23 September 2023
A study looking at the longer-term impact of COVID-19 has found that nearly a third of patients displayed abnormalities in multiple organs five months after infection, some of which have been shown through previous work to be evidence of tissue damage.
Magnetic resonance imaging (MRI) scans of patients on the trial showed a higher burden of abnormal findings involving the lungs, brain and kidneys compared to controls. Lung abnormalities were significantly higher (almost 14-fold higher) among patients discharged from hospital for COVID-19 than in the control group, while abnormal findings involving the brain and kidneys were three and two times higher respectively.
The extent of abnormalities on MRI was often influenced by the severity of the COVID-19 infection the patients had experienced and their age, as well as co-morbidities.
The findings, published in The Lancet Respiratory Medicine, are part of the C-MORE (Capturing the MultiORgan Effects of COVID-19) study. C-MORE, a multi-centre MRI follow-up study of 500 post-hospitalised COVID-19 patients, is a key element of the national PHOSP-COVID platform, led by the University of Leicester, which is investigating the long-term effects of COVID-19 on hospitalised patients. This paper presents the results of an interim analysis of 259 post-hospitalised COVID-19 patients and 52 controls.
The C-MORE study is being led by researchers from the University of Oxford’s Radcliffe Department of Medicine and is supported by the NIHR Oxford Biomedical Research Centre (BRC) and the NIHR Oxford Health BRC, as well as the BHF Oxford Centre for Research Excellence and Wellcome Trust.
The participants, who were recruited across 13 sites in the UK, underwent MRI scans covering the heart, brain, lungs, liver and kidneys an average of five months after discharge from hospital. They also had blood tests and completed questionnaires.
Dr Betty Raman, who is leading the C-MORE study, said: “We found that nearly one in three patients had an excess burden of multiorgan abnormalities on MRI relative to controls. At five months after hospital discharge for COVID-19, patients showed a high burden of abnormalities involving the lungs, brain and kidneys compared to our non-COVID-19 controls. The age of the individual, severity of acute COVID-19 infection, as well as co-morbidities, were significant factors in determining who had organ injury at follow-up.”
The study found that while some organ-specific symptoms correlated with the imaging evidence of organ injury – for example, chest tightness and cough with lung MRI abnormalities - not all symptoms could be directly linked to MRI-detected anomalies.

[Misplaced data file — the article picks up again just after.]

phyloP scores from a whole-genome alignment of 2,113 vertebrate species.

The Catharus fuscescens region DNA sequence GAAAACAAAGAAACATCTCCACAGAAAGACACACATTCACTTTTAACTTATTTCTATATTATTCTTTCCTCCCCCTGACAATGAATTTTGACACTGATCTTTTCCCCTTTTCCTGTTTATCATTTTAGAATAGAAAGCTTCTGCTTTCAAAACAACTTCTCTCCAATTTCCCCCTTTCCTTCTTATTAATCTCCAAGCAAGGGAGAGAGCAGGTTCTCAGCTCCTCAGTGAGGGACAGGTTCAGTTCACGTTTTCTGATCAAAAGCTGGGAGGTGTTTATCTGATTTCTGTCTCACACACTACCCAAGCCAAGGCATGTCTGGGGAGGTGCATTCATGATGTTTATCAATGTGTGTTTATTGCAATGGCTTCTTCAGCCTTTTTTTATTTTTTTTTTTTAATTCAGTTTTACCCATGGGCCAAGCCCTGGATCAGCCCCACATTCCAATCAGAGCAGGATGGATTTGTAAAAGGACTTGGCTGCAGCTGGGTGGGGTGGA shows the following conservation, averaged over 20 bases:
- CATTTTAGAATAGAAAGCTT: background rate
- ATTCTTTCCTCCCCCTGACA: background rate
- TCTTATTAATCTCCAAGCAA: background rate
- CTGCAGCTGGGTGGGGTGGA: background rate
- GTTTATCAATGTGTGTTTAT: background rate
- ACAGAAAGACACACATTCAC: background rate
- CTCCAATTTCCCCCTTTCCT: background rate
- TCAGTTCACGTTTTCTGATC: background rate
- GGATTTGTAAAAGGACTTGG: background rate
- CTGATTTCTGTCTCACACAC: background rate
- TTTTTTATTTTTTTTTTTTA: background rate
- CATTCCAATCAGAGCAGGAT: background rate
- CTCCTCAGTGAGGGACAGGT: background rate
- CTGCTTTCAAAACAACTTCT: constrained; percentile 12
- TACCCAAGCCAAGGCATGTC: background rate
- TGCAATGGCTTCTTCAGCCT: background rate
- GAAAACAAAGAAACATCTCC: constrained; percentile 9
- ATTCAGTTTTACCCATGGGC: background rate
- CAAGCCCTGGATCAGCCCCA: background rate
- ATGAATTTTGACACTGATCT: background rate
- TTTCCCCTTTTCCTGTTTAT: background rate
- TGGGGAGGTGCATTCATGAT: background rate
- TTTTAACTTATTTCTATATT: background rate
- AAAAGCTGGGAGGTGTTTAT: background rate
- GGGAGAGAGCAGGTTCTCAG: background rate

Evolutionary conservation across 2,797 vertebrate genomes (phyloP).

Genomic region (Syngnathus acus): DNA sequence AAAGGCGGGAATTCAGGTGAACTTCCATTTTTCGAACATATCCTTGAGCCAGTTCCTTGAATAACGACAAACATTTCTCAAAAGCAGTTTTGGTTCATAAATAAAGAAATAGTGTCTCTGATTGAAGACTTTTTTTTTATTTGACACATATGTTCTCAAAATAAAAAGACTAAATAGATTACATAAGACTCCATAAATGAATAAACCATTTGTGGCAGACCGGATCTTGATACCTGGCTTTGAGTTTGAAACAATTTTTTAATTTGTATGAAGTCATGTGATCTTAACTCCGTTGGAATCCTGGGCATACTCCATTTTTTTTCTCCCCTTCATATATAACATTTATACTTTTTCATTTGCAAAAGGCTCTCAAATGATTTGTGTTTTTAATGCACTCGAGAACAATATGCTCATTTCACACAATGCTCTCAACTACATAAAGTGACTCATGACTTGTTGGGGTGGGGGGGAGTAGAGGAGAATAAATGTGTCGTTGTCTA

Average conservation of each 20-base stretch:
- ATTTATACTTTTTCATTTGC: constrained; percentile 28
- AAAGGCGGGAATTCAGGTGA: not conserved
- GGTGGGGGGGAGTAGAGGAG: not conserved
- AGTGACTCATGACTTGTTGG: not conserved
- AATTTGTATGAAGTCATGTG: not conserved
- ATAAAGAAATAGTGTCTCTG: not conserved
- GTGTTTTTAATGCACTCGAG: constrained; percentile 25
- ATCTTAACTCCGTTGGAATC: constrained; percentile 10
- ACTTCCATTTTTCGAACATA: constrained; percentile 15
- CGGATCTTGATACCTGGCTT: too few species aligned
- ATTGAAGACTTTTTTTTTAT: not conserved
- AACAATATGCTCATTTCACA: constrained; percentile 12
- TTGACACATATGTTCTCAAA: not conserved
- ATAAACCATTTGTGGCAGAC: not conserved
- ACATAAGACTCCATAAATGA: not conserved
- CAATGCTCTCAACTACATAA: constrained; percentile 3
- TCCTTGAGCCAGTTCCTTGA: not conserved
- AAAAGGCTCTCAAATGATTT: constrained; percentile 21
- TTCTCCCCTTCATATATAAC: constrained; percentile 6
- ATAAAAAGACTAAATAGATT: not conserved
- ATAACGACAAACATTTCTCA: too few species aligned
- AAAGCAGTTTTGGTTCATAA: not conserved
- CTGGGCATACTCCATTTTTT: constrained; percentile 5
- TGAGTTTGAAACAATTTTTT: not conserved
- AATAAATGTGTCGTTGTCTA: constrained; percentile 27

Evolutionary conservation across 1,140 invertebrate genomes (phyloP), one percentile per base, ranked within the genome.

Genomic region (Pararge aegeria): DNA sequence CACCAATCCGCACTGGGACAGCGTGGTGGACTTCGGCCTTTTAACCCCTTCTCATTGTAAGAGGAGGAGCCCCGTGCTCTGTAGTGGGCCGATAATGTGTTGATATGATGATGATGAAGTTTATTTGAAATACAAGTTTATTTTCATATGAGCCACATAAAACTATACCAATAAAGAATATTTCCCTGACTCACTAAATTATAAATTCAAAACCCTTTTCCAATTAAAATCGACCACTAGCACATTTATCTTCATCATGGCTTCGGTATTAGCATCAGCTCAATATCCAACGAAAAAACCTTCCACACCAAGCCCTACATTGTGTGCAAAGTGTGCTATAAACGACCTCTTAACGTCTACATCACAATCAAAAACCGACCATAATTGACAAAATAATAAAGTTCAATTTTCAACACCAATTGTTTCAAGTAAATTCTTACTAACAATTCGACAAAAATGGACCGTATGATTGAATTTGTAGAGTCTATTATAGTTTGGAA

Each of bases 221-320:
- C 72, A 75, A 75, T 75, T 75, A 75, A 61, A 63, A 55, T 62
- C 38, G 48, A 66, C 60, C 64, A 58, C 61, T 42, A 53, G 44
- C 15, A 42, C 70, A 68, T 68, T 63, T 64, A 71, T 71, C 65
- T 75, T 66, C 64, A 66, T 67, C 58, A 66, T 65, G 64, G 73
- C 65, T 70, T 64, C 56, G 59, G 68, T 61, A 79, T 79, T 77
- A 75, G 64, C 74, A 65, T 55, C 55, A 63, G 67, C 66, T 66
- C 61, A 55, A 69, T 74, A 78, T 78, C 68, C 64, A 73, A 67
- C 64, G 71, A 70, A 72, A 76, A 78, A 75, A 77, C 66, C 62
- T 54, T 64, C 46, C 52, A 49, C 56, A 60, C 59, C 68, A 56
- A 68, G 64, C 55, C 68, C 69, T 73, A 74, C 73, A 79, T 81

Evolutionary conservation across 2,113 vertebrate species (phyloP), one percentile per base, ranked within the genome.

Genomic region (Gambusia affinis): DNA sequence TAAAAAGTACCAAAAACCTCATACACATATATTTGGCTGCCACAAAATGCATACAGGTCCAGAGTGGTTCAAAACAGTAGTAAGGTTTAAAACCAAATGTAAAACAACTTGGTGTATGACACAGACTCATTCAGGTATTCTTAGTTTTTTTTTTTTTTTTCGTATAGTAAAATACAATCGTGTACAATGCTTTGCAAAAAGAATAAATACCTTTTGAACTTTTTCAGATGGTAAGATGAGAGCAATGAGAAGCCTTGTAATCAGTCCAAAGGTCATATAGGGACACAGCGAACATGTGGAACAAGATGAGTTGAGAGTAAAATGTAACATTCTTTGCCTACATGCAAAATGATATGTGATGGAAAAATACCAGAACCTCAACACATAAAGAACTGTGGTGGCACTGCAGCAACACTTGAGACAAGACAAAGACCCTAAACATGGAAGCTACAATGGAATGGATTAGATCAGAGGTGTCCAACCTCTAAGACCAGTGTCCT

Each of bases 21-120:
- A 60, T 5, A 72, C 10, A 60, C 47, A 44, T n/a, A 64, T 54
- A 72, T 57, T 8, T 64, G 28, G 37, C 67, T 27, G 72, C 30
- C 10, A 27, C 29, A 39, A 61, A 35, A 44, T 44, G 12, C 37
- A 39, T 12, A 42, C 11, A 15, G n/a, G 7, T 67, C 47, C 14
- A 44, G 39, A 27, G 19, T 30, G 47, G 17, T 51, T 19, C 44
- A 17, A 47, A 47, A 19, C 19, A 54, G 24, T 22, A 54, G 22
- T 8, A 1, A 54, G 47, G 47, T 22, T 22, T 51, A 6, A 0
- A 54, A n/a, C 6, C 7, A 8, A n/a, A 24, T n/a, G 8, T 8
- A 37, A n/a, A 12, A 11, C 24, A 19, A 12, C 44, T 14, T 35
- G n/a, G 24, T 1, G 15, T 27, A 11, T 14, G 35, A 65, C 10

The levels of damage to the heart and liver in the former hospitalised COVID-19 patients were similar to those in the control group.
The paper also confirmed that multi-organ MRI abnormalities were more common among post-hospitalised patients who reported severely impaired physical and mental health after COVID-19, as previously described by the PHOSP-COVID study investigators.
“What we are seeing is that people with multiorgan pathology on MRI – that is, they had more than two organs affected - were four times more likely to report severe and very severe mental and physical impairment. Our findings also highlight the need for longer term multidisciplinary follow-up services focused on pulmonary and extrapulmonary health (kidneys, brain and mental health), particularly for those hospitalised for COVID-19,” Dr Raman said.
She added: “These findings are the result of extensive collaborative efforts by investigators across the UK. We are incredibly grateful to patients and the public who have participated in this study.”
Professor Chris Brightling of the NIHR Leicester BRC, who is leading the PHOSP-COVID study said: “This detailed study of whole-body imaging confirms that changes in multiple organs is seen months after being hospitalised for COVID-19. The PHOSP-COVID study is working on understanding why this happens and how we can develop tests and new treatments for long COVID”.
Notes to editors
The National Institute for Health and Care Research (NIHR) Oxford Biomedical Research Centre (BRC) is based at the Oxford University Hospitals NHS Foundation Trust and run in partnership with the University of Oxford.
The mission of the NIHR is to improve the health and wealth of the nation through research. We do this by:
- funding high quality, timely research that benefits the NHS, public health and social care;
- investing in world-class expertise, facilities and a skilled delivery workforce to translate discoveries into improved treatments and services;
- partnering with patients, service users, carers and communities, improving the relevance, quality and impact of our research;
- attracting, training and supporting the best researchers to tackle complex health and social care challenges;
- collaborating with other public funders, charities and industry to help shape a cohesive and globally competitive research system;
- funding applied global health research and training to meet the needs of the poorest people in low- and middle-income countries.
NIHR is funded by the Department of Health and Social Care. Its work in low- and middle-income countries is principally funded through UK Aid from the UK government.
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